Shaala is one of my favourite Indian films; I feel it is in the league of Ray’s films. Sujay Dahake‘s Ajoba released yesterday, and I must say it is a brilliant follow up to his debut film Shaala.I would even go so far to say that he has outperformed himself and proved that he is one director we have to watch out for.
Ajoba which means grandfather in Marathi is based on a real life story of India’s first collared leopard Ajoba and noted ecologist Vidya Athreya. I think it would be easy to term this film as based on Human-Animal conflict, but it would be our laziness to term it as such. It is much more than this; it is about our nature and our relationship with nature.
Ajoba is story of India’s first collared Leopard who travelled 120 KM, over 29 days to reach his home. The film begins with Purva Rao getting information about a leopard which has fallen into a well in a particular village. Sujay builds up tension in this scene very well. He does not show the leopard at first, he establishes the crowd, he establishes the geography first,then he shows reactions of people varying from people talking on mobile announcing that they are here to watch a tiger, a driver asking for Leopard’s urine for his sick wife etc. And as soon as Purva entersSujay immediately focuses on the faces of villagers who are reacting with disapproval at her dress attire. Then he shows the prized catch-the leopard. In these 5 minutes he establishes how technology has penetrated even Indian villages in the form of mobile phones. India is a country where it has more mobiles than toilets, it shows the ignorance of common man, who thinks Tiger and Leopard are same, it shows how despite our technological progress we still frown upon an independent woman.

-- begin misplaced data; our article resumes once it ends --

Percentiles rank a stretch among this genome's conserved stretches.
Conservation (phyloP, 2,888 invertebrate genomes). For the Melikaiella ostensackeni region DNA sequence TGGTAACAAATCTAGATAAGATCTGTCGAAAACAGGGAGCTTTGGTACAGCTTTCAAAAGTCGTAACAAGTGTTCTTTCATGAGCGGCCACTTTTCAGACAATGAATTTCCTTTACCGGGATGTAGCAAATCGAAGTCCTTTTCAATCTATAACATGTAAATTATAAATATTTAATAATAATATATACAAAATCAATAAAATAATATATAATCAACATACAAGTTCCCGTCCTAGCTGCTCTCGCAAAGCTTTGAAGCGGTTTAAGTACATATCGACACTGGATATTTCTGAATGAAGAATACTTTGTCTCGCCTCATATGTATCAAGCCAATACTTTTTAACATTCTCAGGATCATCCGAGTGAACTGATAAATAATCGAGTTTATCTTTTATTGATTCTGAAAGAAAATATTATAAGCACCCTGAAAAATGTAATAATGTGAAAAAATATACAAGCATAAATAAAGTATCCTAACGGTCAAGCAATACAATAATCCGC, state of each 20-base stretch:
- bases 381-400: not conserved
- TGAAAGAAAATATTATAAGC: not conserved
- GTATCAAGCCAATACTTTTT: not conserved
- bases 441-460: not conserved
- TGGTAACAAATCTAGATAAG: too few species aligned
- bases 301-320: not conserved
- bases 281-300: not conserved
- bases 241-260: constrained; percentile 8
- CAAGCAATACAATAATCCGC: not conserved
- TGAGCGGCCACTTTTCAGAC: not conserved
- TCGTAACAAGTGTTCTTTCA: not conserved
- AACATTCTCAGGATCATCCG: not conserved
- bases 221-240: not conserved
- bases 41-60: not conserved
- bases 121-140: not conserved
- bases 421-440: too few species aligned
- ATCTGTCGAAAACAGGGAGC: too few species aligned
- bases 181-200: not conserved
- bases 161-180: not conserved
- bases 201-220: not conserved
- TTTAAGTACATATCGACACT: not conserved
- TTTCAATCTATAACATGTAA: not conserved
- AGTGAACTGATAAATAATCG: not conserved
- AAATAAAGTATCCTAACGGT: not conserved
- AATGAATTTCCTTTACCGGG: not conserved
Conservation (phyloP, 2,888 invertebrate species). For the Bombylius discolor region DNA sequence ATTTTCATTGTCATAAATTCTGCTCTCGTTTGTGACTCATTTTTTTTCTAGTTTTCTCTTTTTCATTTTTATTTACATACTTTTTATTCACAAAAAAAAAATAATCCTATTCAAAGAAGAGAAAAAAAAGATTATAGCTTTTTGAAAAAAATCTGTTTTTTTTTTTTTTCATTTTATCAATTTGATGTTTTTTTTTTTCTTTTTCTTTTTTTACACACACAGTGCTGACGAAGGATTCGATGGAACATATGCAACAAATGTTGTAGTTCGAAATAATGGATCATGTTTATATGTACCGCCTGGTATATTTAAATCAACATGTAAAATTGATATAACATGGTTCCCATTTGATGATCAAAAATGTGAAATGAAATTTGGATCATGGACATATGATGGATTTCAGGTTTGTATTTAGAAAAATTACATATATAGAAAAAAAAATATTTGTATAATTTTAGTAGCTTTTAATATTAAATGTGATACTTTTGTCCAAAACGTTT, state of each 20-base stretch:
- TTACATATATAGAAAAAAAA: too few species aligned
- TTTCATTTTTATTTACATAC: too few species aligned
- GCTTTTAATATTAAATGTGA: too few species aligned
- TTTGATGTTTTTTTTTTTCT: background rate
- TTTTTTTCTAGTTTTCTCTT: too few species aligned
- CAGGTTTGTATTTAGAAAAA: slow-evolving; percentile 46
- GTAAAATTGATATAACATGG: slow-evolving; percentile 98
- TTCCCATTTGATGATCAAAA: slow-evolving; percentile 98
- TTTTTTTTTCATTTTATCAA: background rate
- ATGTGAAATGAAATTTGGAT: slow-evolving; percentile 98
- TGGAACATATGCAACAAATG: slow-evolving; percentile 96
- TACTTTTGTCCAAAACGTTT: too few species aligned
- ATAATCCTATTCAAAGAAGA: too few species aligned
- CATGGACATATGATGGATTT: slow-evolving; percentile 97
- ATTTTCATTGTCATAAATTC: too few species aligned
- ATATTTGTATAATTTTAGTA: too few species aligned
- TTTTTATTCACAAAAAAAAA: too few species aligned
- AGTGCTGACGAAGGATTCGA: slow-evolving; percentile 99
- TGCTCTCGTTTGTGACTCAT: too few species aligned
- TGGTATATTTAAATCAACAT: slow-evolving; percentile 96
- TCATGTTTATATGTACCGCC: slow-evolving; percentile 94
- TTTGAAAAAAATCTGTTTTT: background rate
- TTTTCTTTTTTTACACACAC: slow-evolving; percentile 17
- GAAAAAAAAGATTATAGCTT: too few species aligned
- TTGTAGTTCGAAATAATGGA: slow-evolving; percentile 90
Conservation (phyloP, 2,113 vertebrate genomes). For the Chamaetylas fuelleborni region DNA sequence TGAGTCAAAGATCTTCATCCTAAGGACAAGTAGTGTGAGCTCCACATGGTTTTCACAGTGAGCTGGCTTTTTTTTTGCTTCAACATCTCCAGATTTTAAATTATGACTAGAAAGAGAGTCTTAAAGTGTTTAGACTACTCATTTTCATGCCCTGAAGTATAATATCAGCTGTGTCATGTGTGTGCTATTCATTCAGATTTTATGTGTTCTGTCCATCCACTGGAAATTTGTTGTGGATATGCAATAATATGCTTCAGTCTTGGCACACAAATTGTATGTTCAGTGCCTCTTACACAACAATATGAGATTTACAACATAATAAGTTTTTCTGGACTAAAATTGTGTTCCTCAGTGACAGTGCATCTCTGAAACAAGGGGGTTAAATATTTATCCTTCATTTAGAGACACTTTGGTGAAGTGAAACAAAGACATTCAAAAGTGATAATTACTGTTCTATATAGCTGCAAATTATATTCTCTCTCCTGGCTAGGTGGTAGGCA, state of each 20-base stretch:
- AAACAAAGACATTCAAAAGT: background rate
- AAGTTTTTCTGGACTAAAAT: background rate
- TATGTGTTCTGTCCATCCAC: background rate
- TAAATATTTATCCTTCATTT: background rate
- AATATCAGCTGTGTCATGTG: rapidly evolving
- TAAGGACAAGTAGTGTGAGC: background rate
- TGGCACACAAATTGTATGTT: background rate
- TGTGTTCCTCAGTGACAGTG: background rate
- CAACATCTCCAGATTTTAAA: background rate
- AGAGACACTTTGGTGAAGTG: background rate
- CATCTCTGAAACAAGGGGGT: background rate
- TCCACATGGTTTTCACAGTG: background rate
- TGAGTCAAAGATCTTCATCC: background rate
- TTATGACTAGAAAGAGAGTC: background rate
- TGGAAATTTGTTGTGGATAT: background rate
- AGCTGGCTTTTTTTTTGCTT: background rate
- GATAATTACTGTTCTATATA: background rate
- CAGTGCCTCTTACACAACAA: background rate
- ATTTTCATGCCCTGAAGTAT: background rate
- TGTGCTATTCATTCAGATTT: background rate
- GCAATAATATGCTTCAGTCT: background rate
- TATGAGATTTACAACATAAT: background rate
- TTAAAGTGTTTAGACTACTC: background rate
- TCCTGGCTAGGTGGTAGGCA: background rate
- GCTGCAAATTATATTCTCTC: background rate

There’s a scene when Purva asks for a man for assisting in her work, the officer sends for man named Dynaneshwar Sawant, and says to Purva that he is one of us, while for Purva it means he is from forest department, the officer is implying about caste. It shows how we are entangled in this caste system, and we think we humans are superior race.
In another scene, when Purva comes to Malshej Ghats she asks about availability of water, and in background you can see women walking to fetch water, in a country like India where even basic right of water is not provided to human beings, it would not be a a wonder as to why anybody would care about animals. But then we want to build bigger and bigger dams which satisfies our ego, but is of no help to anybody like Sardar Sarovar Dam.
We have Shiva from a small village who has done his B.SC in Biology and joins Purva along with Dynaneshwar. Shiva is in love with a girl from his village and indulges in pre-marital sex with her, Sujay indicating the changing values in our society, that females in villages are no longer coy about sex, the only thing she insists is that he marry her.
It is good to see the camaraderie between Purva and Dynaneshwar which at first is awkward, hesitant and about senior-junior but as the film progress we see that they have respect for each other and love for one thing in common, which is nature.